Joseph P. Gone.

Joseph Gone, pictured in 2019, discussed research on integrating Indigenous healing practices in mental health care at a virtual Chan School event this week.

File photo by Stephanie Mitchell/Harvard Staff Photographer

Nation & World

When pipe ritual helps more than talk therapy

4 min read

Anthropologist, Native American health expert details value of traditional practices in treating Indigenous mental health issues

Native American communities face a higher rate of myriad mental health conditions and related issues, including substance abuse, trauma, and suicide, and counseling and other conventional services may not work as well as Indigenous cultural practices and spiritual traditions or some combination of the two, health professionals have learned.

Innovative programs in several Native communities in the U.S. and Canada offer a return to traditional cultural practices and ritual participation instead of mainstream therapeutic activities.

It is an approach that blends spirituality and religious experience and fosters community and belonging, said Joseph P. Gone ’92, professor of anthropology in the Faculty of Arts and Sciences and of global health and social medicine in the Faculty of Medicine. Even if they don’t resemble typical psychosocial interventions, Indigenous healing traditions are rooted in cultural identity, community renewal, and self-determination, he said at “Re-imagining Mental Health Services for American Indian Communities: Centering Indigenous Perspectives,” an event organized by the Harvard T.H. Chan School of Public Health on Monday afternoon.

“We need to take seriously the Indigenous claim I hear everywhere I go in Indian country, that ‘our culture is our treatment,’” said Gone, who also serves as faculty director of the Harvard University Native American Program. “People often say, ‘We don’t need the latest evidence-based practice or the latest greatest intervention that have come out of academia. We just need to go back to our traditions; we had our own healing ways. If we can just recapture and recover them, that will solve our problems.’ It is a claim that points to therapeutic alternatives and based on, in many instances, reclaimed and revitalized traditional practices.”

During the talk, Gone spoke of his work with tribal communities in the U.S. and Canada over more than 25 years to research and integrate Indigenous healing practices into clinical mental health services.

One of his earliest projects was in the Fort Belknap Indian Reservation in Montana in the late 1990s, when he first heard critiques of the conventional services offered to Native Americans to overcome substance abuse and other problems. While there was a real need for help in Native American communities due to historical trauma, generational poverty, and inequities in health care and treatment, said Gone, they were the “wrong services.” He described this phenomenon as a “postcolonial predicament.”

“On the one hand, we have pretty urgent community needs,” said Gone, who is an enrolled member of the Aaniiih-Gros Ventre tribal nation of Montana on the reservation. “On the other hand, the clinical services that are offered, even though they’re underfunded and still exist in most communities, are unfortunately sometimes incongruent with what we need.”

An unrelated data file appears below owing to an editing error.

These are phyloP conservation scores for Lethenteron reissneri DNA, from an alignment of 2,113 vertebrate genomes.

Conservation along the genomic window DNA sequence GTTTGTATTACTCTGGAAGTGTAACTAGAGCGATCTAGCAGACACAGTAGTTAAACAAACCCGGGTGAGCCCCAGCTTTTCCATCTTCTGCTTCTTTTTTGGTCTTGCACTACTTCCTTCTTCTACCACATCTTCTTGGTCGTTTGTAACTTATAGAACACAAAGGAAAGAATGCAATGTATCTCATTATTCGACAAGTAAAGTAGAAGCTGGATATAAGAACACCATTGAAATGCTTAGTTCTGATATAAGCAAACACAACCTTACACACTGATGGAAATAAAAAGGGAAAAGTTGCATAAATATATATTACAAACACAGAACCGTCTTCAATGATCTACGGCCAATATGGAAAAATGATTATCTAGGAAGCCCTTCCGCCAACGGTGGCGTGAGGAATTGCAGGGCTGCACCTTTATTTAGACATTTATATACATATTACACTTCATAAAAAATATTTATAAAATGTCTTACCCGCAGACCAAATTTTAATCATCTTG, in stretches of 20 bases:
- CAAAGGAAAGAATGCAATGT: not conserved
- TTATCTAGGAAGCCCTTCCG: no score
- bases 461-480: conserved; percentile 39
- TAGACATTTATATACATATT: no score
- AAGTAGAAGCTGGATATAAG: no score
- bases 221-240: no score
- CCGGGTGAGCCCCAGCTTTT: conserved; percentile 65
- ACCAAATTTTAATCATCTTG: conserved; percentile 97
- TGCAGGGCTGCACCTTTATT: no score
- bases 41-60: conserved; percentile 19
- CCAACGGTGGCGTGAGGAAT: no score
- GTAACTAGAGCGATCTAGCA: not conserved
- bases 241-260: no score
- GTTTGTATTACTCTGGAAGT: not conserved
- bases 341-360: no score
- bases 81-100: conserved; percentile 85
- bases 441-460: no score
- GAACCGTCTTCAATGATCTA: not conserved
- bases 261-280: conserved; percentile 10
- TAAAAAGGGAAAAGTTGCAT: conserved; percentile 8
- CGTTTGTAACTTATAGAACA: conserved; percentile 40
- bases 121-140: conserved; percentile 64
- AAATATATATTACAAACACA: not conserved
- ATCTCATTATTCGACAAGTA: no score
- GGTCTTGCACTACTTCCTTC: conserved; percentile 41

“We need to take seriously the Indigenous claim I hear everywhere I go in Indian country, that ‘our culture is our treatment.’”

Joseph Gone, director of the Harvard University Native American Program

In some cases, modern therapy doesn’t seem to work because of Native Americans’ lack of familiarity with psychotherapy and historical distrust of government institutions and services. But when programs offer cultural participation and ceremonial practices such as pipe ceremonies, sweat lodges, and others, people tend to favor them. In 2012, Gone took part in a project in Crystal Creek Lodge on the Blackfeet Nation in Browning, Montana, that featured activities for participants to engage in traditional skills such as tepee set up, berry picking, and cultural practices and ritual ceremonies. It was an effort to take cultural treatment seriously with an emphasis on Indigenous tradition, said Gone.

Gone’s research has raised awareness about the need for mental health services that address traditional culture and Indigenous practices that could benefit both Native American communities and the broader field. In 2021, Gone was elected to the National Academy of Medicine for “being a leading figure among Native American mental health researchers whose work on cultural psychology, historical trauma, Indigenous healing, and contextual factors affecting mental health assessment and treatment has been highly influential and widely recognized.”

Referring to the project in Crystal Creek Lodge on the Blackfeet Nation, Gone said he was surprised by the results and the participants’ positive reception.

“There was no counseling. There was no talk about your feelings, no learning skills relative to self-management, nothing like that,” Gone said. “Being part of any kind of sacred, traditional ceremonial practices is understood to be incompatible with substance use and abuse. You don’t have to tell anyone, ‘Don’t drink.’ It is just not acceptable. You can’t do it and participate in that way of life.”